A new mattress can cost thousands of dollars, so it’s smart to protect it from spills, stains, and critters like bed bugs. Unfortunately, not all mattress protectors against the same things, and most are made with toxic materials and chemicals. As part of the Leaf Score Guide to Non-Toxic Bedding, here are the important factors to consider when choosing a mattress protector.
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Mattress protectors are a great idea for all mattresses, new and old. In fact, many mattress companies insist that you use a mattress protector to avoid invalidating your new mattress warranty. As for older mattresses, a protector can help keep infestation in check and give your mattress a few more months or even years of life while you budget for a replacement.
What do you need to think about when choosing a mattress protector, though? In general, factors to consider include:
- Materials, i.e., what the protector is made of – including any chemicals of concern
- Size, shape, and fit
- Levels of mattress protection – waterproofing, bed bugs, allergens, etc.
- Care and maintenance
We cover all of these below, with links to more in-depth guidance where relevant.
Materials matter – What’s in your mattress protector?
There are two main reasons why materials matter in a mattress protector. First, you want a mattress protector that is good at doing what you want it to do, namely, protect your mattress. Second, you don’t want a mattress protector that contains harmful materials and chemicals that make your sleep space less healthy overall.
To help you figure out which type of mattress protector will best meet your needs, we look at the pros and cons of different types of mattress protectors, including:
- Cotton mattress protectors
- Wool mattress protectors
- Waterproof mattress protectors
- Bed bug and dust mite-proof mattress encasements.
While there are many great options for organic cotton and organic wool mattress protectors, most mattress protectors are made of plastic and contain a plethora of unpleasant chemicals and synthetic materials. These definitely don’t support good sleep, even if they can keep your mattress safe from spills and stains.
We give you the inside scoop on which chemicals and materials to avoid, and which are okay, right here.
Mattress protectors – Size, shape and fit
Mattress protectors come in a variety of styles and sizes. Before you buy, make sure you know about all the different types of mattress protector, including:
There are pros and cons to each fit or style of mattress protector, which we look at in more depth here.
Levels of mattress protection
Mattress protectors offer different levels and kinds of protection. Some offer all-round protection to prevent bed bugs and dust mites getting into your mattress. Others offer an extra layer of absorption to minimize mattress damage from minor spills. Some mattress covers even help to minimize off-gassing.
The type of mattress protector you need will depend mainly on what you want to protect your mattress from.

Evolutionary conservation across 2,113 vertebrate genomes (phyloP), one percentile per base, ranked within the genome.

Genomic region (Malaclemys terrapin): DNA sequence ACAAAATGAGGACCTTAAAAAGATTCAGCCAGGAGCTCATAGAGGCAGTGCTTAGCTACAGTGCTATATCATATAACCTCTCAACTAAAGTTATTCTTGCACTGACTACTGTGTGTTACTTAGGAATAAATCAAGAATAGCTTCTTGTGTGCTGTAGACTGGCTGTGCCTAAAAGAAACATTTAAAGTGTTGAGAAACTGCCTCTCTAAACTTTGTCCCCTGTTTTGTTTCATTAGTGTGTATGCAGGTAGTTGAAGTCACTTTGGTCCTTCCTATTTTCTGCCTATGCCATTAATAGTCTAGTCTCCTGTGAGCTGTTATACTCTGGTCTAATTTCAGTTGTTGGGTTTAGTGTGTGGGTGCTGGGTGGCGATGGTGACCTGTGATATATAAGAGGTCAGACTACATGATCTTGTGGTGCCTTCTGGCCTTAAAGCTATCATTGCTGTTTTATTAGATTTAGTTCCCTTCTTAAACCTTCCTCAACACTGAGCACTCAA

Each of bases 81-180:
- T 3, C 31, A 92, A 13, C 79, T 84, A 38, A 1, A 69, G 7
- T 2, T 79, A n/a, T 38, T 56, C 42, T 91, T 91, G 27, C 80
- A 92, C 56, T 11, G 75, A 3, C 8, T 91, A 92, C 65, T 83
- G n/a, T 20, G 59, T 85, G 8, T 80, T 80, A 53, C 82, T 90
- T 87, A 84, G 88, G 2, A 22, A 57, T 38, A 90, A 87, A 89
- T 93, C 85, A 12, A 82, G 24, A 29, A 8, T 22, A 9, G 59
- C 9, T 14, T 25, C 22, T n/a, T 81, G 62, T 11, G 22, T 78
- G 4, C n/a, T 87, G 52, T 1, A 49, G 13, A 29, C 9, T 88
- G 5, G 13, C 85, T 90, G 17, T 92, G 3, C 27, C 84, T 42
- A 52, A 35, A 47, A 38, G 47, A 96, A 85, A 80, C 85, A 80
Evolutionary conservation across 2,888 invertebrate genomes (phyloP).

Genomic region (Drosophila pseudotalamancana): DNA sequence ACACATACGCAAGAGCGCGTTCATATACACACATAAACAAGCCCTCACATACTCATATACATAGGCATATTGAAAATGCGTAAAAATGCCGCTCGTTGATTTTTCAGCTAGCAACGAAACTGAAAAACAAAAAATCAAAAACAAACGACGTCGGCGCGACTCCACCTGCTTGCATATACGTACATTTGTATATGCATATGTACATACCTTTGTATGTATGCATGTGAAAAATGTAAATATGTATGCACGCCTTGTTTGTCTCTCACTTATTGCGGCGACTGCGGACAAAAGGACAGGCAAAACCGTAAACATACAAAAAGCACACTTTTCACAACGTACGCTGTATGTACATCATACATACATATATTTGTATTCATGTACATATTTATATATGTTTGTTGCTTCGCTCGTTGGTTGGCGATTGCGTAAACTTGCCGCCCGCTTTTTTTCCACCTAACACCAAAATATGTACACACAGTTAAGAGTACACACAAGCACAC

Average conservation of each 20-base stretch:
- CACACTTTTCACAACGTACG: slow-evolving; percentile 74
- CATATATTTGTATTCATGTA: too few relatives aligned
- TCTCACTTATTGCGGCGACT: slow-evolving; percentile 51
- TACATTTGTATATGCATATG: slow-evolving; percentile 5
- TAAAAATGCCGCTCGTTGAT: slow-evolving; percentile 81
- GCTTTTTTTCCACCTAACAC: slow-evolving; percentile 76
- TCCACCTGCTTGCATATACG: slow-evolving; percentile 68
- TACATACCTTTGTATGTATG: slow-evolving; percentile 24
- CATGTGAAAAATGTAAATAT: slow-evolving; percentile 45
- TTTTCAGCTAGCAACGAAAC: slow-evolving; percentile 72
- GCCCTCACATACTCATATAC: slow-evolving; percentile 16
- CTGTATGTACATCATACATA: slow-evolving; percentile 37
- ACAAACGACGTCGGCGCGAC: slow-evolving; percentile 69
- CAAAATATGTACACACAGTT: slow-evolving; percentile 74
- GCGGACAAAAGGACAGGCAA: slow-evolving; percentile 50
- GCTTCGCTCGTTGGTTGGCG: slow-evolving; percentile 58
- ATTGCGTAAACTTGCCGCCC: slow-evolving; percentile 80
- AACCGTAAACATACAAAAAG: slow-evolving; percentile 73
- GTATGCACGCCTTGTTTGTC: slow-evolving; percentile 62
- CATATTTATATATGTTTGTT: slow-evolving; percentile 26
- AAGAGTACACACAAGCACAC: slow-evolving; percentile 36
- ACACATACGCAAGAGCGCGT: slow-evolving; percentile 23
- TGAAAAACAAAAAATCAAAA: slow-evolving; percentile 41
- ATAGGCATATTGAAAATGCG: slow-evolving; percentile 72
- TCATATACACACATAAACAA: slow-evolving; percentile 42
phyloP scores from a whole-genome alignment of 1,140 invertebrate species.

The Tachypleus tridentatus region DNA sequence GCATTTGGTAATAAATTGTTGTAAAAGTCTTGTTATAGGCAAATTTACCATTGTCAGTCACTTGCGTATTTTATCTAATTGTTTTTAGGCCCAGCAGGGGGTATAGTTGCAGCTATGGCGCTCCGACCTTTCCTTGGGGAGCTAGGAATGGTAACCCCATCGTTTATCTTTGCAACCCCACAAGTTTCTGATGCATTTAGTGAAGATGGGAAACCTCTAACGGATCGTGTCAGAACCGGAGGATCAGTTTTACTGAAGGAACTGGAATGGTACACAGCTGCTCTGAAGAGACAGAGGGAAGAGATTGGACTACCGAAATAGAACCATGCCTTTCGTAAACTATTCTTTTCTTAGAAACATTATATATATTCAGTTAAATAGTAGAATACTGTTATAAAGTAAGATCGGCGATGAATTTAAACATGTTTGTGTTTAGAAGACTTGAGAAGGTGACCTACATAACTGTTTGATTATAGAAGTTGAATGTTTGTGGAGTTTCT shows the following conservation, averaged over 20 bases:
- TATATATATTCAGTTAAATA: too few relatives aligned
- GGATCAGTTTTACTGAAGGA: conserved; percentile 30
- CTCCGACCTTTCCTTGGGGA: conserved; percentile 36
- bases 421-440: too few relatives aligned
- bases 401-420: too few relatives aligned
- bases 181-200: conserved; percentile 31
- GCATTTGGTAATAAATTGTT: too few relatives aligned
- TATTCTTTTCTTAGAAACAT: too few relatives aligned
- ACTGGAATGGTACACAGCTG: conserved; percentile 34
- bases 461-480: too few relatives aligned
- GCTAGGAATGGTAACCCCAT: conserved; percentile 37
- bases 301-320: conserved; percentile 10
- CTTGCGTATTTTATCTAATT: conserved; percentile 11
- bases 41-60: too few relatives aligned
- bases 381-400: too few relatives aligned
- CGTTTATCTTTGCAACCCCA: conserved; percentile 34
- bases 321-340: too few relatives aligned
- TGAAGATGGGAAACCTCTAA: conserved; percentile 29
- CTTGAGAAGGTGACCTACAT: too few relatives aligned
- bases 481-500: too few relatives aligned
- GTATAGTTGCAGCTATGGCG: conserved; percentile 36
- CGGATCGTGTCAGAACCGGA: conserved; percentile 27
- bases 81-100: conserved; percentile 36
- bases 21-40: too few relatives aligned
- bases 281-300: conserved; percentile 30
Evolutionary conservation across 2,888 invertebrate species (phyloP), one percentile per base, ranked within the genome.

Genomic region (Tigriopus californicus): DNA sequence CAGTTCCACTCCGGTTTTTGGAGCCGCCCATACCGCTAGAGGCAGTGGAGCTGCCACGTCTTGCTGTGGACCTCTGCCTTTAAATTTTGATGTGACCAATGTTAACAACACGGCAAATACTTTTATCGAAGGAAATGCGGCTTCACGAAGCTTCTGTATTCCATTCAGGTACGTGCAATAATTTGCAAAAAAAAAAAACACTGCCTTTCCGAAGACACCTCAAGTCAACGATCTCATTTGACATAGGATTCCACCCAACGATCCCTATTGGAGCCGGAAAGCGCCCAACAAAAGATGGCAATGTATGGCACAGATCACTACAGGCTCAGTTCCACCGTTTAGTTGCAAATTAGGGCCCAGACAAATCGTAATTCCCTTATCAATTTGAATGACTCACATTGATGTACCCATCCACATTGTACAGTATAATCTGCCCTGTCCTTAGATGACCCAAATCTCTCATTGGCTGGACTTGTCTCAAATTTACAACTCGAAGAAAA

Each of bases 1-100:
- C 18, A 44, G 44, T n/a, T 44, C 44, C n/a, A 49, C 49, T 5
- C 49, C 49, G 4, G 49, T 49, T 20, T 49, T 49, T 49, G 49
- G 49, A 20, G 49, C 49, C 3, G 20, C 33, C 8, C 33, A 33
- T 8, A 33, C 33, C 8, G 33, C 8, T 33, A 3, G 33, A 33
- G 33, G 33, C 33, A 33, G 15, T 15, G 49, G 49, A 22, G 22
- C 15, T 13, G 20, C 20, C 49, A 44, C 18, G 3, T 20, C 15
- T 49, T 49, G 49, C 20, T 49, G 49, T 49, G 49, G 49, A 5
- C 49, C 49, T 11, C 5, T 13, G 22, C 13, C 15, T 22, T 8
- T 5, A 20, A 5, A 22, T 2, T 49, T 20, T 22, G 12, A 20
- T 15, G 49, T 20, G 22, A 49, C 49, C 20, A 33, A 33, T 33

We look at mattress protector options in depth here, including full encasements, waterproof protectors, and water-resistant protectors that are often more eco-friendly and affordable.
The long and short of it, though, is that you can now purchase a waterproof mattress protector with GOTS certification made with organic cotton and an inner waterproof membrane comprising less than 5% of all materials.
Care and maintenance of mattress protectors
Mattress protectors also need protecting! Mostly, though, this is from overly exuberant or improper cleaning.
For minor spills and accidents, you can usually just spot-clean a mattress protector and let it air-dry. For more serious messes, it’s best to launder the protector to keep things clean and hygienic.
Whatever mess you’re dealing with, follow the care instructions that come with your particular mattress protector. This will help keep your protector in good shape for longer.
We also offer more information on care and maintenance of mattress protectors and pads here.
When should you replace your mattress protector?
Mattress protectors are made with plastic and all plastics degrade. This process happens faster with exposure to heat and moisture, so a mattress protector that sees frequent action and regular washes in a machine will need replacing sooner than one that’s rarely used or cleaned.
In general, a mattress protector made with vinyl or PVC will need replacing every two to three years. If it gets torn or otherwise damaged, replace it sooner (with one that’s less toxic and more durable!).
Some of the newer types of mattress protector are more durable and can easily last five or more years with the right care. Some Sleep & Beyond mattress protectors come with a 10-year warranty, though, so it’s always best to check with the manufacturer if life expectancy is a high priority for you.
Final thoughts on factors to consider when choosing a mattress protector
There’s a lot to think about when deciding on a mattress protector. Often, your best bet will be the protector offered alongside your new non-toxic, organic mattress. Usually, you can get this at a discount if you buy it when you buy your mattress.
Sometimes, though, you may want a different level of protection, or your preferred mattress company may not make a protector (even if it recommends you use one). That means looking into other options from other reputable bedding companies.
Now you know what to think about when choosing a new mattress protector, use our guides as a reference when perusing product listings. If you’re not sure about certifications, we’ve got you covered here. If you’re not sure about materials, ditto.
And if you’re still wondering about levels of protection, whether you really need a mattress protector in the first place, or if a mattress pad is a better choice, our Guide to Mattress Protectors and Pads covers all that and more.